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MacWWW

Last Edit: 10/01/17

MacWWW was the first web browser designed for the Apple Macintosh platform - it was also the first browser that was not designed for the Unix platform. The World Wide Web was developed in the late 1980's and was launched as an Internet service in 1991. The World Wide Web is based upon a server-client model: client applications (browsers) download web data from servers (computers connected to the Internet). The World Wide Web was invented by Tim Berners-Lee, and the first browser and web server software was designed on a NeXT computer; which ran an operating system that was derived from the Unix platform.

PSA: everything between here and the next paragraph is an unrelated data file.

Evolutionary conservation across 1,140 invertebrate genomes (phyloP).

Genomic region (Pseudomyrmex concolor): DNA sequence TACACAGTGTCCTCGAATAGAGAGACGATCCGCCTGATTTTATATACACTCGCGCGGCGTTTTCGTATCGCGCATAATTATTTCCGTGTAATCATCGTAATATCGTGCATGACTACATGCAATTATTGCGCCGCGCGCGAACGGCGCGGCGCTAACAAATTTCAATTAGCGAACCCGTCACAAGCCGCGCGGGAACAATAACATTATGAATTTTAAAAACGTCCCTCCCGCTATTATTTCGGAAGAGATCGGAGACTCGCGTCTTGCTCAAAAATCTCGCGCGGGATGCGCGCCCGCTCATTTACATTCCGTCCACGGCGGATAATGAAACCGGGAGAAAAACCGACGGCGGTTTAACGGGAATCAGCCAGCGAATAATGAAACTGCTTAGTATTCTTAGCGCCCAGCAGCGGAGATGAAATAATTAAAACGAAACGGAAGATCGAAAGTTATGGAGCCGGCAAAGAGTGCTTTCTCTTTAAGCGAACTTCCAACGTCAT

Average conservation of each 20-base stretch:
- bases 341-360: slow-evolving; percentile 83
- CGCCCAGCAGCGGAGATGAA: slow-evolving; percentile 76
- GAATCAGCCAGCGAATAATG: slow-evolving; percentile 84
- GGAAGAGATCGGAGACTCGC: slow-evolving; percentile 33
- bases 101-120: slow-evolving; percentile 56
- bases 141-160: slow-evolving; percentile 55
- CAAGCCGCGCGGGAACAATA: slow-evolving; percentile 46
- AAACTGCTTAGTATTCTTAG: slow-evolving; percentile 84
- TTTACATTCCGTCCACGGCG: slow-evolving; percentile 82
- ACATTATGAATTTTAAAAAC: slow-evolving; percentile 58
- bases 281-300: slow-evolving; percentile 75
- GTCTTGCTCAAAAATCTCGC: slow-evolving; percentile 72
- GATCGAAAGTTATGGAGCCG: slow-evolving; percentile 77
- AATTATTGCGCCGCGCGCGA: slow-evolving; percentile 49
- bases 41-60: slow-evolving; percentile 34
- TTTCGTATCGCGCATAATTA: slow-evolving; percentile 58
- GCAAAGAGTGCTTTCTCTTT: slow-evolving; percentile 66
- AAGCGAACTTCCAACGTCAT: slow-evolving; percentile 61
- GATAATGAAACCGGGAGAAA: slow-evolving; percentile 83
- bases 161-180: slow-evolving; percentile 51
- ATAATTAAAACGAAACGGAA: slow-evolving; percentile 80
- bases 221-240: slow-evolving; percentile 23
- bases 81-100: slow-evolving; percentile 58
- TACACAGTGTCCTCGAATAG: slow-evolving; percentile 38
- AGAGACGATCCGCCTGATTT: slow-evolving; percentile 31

MacWWW was developed in 1992, and was designed by two people:

  1. Robert Cailliau
  2. Nicola Pellow

Robert Cailliau had played an important 'role' in helping Berners-Lee author a proposal to raise funding for the World Wide Web project. Robert Cailliau, like Berners-Lee, was a computer scientist employed by CERN in the 1980's. Nicola Pellow was also a CERN employee, and was a member of the CERN WWW Project.

The first web browser was WorldWideWeb and was designed by Berners-Lee. WorldWideWeb was a basic greyscale web browser and could only display text. Once Berners-Lee released the browser, Nicola Pellow ported the browser so that it worked on a range of computer platforms. The MacWWW browser borrowed heavily from the source code of the WorldWideWeb browser and the ported version of the browser, named: Line Mode Browser.

The MacWWW browser was released in December, 1992, and it was written using the C programming language. As was the case with early web browsers: MacWWW was discontinued when the Mosaic browser was released in 1993.